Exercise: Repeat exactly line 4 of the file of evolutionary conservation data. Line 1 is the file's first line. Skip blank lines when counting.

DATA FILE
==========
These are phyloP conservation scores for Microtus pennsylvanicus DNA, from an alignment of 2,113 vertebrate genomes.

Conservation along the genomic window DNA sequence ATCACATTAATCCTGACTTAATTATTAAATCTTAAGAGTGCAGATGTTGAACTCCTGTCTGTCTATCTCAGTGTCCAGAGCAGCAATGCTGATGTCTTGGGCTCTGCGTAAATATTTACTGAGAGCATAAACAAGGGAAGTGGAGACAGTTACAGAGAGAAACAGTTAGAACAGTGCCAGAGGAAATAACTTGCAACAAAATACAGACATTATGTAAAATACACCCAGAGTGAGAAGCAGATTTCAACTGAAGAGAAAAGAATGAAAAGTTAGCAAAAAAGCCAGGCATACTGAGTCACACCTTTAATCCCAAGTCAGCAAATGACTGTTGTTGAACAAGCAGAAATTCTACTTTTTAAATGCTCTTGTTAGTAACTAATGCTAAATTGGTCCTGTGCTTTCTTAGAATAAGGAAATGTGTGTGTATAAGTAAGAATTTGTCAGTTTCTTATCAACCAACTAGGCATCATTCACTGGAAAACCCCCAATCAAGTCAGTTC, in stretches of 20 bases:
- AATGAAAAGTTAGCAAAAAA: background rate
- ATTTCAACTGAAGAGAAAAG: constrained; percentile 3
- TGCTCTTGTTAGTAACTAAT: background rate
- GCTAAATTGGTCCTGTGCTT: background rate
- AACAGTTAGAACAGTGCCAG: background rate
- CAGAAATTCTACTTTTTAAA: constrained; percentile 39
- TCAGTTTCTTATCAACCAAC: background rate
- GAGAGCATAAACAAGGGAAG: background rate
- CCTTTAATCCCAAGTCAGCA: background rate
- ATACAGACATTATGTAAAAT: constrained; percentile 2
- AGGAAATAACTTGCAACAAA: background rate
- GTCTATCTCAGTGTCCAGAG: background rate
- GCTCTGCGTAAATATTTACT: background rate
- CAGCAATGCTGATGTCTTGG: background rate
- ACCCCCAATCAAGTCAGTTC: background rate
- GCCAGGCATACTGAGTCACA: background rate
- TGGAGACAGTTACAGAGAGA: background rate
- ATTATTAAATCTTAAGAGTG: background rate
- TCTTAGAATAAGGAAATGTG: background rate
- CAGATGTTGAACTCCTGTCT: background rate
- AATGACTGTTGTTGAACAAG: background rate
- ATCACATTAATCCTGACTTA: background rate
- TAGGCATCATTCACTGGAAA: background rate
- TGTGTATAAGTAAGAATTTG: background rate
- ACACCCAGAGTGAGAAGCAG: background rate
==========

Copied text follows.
- ATTTCAACTGAAGAGAAAAG: constrained; percentile 3